Chris Baker should hang this photo in his locker for motivation. (ESPN)

The Redskins’ feud with Stephen A. Smith reached its, uh, logical conclusion (we can only hope!) on Monday morning, when the host of ESPN’s “First Take” sipped a green beverage before gloating about Washington’s loss to the Lions on Sunday.

We knew this was coming. Minutes after Matthew Stafford completed Detroit’s comeback to snap the Redskins’ four-game winning streak, Smith promised next-day retribution on his show.

“Did the Redskins prove they are who you thought they were?” co-host Molly Qerim asked Smith on Monday.

“Yeah, they did! They did! Bravo again,” Smith said, before clapping mockingly. “Let me say something. This last week was kind of, I don’t want to say tough, because it really doesn’t faze me. [ESPN 980 radio hosts and former Redskins] Brian Mitchell and Doc Walker threw me for a little loop, because I love the brothers, but they were getting on me because I had the audacity to sit up there and say, ‘You know what? Focus on something bigger than the NFC East.’ ”

(A brief synopsis of last week’s feud, for anyone who is still reading this and was fortunate enough to miss the back-and-forth that preceded Monday’s rant: Chris Baker and Ricky Jean Francois shouted about the Redskins being the defending NFC East champions following last Sunday’s win over the Eagles, who were favorites at FedEx Field. Smith took issue with it, suggesting that the Redskins boasting about winning the NFC East was indicative of a loser’s mentality and that the team should be focused on bigger things. Baker called Smith a name on Twitter. Smith defended his opinion on “First Take” the following day. By Wednesday, Mitchell was yelling at Smith on ESPN 980 and Redskins Coach Jay Gruden was being asked about Smith’s comments during his news conference. Now, back to Smith’s latest rant …)

“I apologize! I was wrong! Maybe you should focus on just the NFC East, because you’re in danger of not getting that!” Smith continued. “I mean, my lord. All of this stuff. All I did was say, hey, y’all beat the Eagles and you roll out there and you’re like, ‘Yo, we’re the kings of the NFC East.’ But you’re in second place, you lost to the first-place team in the division, which is the Cowboys, already. You’ve got bigger priorities. You’ve got Kirk Cousins bettering himself with the franchise tag $19.95 million. You’ve got Pierre Garcon and DeSean Jackson, who can ball, both entering the last year of their contracts. You’ve got [Josh] Doctson, who can play, and he’s got skills and a tremendous upside, the future could potentially be bright. Matt Jones showed us something against the Philadelphia Eagles; I like this brother. Defensively, even though they’ve been struggling a little bit, you’ve got [Ryan] Kerrigan and the crew, they can do some things, they can get to the quarterback. And of course there’s the great Jay Gruden, because we know he’s great just by his name alone. Let’s be clear about that. We know that he’s great, [because he] takes time out of his busy schedule to comment about me.”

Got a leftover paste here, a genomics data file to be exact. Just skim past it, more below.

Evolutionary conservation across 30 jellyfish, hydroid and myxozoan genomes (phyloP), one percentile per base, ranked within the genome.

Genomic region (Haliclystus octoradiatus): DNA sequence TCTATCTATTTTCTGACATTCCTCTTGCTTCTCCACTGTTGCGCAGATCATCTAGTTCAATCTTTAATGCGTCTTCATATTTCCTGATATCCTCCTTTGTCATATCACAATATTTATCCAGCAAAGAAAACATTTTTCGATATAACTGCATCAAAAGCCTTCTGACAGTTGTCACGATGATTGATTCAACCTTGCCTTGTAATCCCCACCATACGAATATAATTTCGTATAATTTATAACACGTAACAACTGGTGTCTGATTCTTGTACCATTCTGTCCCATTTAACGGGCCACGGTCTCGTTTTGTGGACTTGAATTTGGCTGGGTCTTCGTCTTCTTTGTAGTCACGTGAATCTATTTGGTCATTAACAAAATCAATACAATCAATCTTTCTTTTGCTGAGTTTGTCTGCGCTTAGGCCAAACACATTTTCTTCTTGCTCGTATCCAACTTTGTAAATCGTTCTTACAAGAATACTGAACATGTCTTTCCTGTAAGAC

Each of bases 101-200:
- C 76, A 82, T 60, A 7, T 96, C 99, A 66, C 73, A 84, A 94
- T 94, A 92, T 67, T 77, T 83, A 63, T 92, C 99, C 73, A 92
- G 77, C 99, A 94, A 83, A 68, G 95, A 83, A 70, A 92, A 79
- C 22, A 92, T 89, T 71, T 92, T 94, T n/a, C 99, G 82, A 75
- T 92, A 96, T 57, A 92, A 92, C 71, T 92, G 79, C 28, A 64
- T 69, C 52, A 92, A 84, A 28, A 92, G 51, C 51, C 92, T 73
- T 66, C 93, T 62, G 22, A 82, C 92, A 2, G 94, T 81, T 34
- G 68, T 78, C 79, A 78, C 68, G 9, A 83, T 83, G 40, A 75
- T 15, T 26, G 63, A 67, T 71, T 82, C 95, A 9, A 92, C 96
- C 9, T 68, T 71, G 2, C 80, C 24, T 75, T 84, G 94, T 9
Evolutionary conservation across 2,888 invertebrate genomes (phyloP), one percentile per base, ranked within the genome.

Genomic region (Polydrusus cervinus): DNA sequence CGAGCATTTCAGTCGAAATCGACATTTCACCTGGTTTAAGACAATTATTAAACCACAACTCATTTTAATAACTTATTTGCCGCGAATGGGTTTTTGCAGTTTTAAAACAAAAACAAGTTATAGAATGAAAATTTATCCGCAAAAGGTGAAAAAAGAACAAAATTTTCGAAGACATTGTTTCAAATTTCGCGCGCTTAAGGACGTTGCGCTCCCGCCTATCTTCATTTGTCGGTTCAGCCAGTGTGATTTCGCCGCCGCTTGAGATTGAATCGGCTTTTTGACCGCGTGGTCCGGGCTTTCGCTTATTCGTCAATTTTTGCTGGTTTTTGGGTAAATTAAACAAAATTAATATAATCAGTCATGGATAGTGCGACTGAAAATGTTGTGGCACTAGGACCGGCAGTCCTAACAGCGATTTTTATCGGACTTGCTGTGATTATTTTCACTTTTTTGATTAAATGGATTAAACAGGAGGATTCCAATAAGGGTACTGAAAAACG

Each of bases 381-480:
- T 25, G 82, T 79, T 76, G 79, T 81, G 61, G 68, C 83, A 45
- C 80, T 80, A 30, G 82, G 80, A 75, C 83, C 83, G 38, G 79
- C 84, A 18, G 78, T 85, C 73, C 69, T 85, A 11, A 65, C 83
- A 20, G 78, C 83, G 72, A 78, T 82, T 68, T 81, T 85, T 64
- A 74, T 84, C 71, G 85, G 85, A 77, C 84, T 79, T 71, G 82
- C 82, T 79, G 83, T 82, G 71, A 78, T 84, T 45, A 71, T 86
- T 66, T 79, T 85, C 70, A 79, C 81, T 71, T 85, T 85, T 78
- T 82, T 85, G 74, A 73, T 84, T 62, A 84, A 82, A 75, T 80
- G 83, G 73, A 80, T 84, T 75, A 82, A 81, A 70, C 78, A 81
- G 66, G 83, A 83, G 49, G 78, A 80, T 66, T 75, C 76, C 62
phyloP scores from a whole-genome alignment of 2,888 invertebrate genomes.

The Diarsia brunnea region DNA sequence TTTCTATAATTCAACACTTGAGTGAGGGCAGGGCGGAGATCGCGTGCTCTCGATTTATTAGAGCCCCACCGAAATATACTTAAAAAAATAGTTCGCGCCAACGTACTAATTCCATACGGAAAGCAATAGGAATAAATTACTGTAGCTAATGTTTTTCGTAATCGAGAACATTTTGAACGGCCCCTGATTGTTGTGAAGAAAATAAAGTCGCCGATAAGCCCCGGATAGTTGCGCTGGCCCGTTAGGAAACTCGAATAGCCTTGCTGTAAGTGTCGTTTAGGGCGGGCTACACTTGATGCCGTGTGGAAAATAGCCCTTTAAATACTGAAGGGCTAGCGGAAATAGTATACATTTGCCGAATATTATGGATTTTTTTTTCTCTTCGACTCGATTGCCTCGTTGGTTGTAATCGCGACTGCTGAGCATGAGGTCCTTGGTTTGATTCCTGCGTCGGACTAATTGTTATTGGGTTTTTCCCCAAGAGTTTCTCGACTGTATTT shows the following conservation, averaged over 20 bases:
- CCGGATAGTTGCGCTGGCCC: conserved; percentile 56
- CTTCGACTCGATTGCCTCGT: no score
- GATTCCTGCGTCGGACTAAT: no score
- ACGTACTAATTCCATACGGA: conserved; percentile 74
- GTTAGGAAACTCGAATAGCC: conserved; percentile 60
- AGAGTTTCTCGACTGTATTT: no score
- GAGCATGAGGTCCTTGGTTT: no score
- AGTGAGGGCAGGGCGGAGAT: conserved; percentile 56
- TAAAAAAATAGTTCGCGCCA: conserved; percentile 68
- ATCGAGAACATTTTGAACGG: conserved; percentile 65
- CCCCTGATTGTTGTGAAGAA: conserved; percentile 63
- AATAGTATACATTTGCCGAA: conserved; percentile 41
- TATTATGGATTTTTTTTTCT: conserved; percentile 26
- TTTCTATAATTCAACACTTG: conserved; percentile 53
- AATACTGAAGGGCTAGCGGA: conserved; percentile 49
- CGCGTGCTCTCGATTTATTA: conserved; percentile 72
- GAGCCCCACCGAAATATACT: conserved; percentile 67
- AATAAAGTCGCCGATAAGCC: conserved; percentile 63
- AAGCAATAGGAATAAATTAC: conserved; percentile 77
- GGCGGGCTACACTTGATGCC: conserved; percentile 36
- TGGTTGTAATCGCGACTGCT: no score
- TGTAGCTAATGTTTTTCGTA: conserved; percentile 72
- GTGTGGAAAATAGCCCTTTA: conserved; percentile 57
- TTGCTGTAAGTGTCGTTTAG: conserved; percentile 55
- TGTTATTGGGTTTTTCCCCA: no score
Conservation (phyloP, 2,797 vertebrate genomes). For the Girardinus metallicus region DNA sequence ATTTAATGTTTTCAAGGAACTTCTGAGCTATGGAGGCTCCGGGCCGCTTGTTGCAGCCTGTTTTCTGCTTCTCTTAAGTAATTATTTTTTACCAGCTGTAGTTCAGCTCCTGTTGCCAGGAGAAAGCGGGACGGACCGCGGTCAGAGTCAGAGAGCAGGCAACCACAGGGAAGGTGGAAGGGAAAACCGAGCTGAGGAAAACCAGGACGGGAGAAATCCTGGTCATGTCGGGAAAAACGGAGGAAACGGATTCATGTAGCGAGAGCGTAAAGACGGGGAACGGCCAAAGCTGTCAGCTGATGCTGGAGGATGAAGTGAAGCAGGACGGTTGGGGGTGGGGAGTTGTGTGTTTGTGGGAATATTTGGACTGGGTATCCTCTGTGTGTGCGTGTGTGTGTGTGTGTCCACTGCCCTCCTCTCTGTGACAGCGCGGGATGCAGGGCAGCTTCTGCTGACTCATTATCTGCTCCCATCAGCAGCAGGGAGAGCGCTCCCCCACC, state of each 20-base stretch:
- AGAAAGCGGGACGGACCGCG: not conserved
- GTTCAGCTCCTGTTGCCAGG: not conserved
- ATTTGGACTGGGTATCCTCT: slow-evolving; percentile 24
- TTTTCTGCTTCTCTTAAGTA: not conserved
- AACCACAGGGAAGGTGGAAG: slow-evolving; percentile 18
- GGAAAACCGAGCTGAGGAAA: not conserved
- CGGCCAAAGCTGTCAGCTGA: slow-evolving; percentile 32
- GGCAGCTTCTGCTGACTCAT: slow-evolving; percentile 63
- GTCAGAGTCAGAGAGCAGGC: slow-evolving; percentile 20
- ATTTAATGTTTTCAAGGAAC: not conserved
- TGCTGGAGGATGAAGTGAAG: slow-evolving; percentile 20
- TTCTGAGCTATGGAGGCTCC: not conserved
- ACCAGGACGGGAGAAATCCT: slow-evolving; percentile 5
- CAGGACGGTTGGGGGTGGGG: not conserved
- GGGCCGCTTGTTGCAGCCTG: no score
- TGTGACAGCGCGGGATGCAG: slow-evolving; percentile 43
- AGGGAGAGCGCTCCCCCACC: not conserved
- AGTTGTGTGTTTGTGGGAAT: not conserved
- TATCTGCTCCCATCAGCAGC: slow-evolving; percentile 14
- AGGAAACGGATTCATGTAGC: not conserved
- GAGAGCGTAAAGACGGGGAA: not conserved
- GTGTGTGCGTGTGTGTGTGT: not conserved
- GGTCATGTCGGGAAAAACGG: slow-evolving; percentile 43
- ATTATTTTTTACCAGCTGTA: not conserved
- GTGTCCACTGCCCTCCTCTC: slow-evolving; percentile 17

(Gruden, by the way, said Smith was “out of line” for calling the Redskins losers.)

‘I think it was very, very unfair, this guy has no clue about how hard we’re working,’ ” Smith said, mimicking some of Gruden’s comments from Wednesday. “Who gives a damn about hard work? It’s results. Am I wrong in assuming that NFL players automatically work hard? I’m assuming that you work hard. I’m assuming that you putting forth the max effort. That’s what we’re getting on me about now? ‘Oh, he doesn’t know how hard we work.’ I know that you haven’t been to a Super Bowl since 1991.”

Meanwhile, Baker appears to have heeded his coach’s advice about bickering with members of the media, which is that you can’t win. “Block out the Haters,” Baker tweeted, which is progress.

Update: Baker was asked if he had a response to Smith’s latest comments during an interview with 106.7 The Fan’s Chad Dukes on Monday afternoon.

“No,” Baker said. “We’re just worried about the Cincinnati Bengals. We can’t really listen to what other people have to say about our team. We just have to continue to worry about each other and finding a way to win. The more you win, the less people will talk, but we have to just handle our part and that’s winning football games.”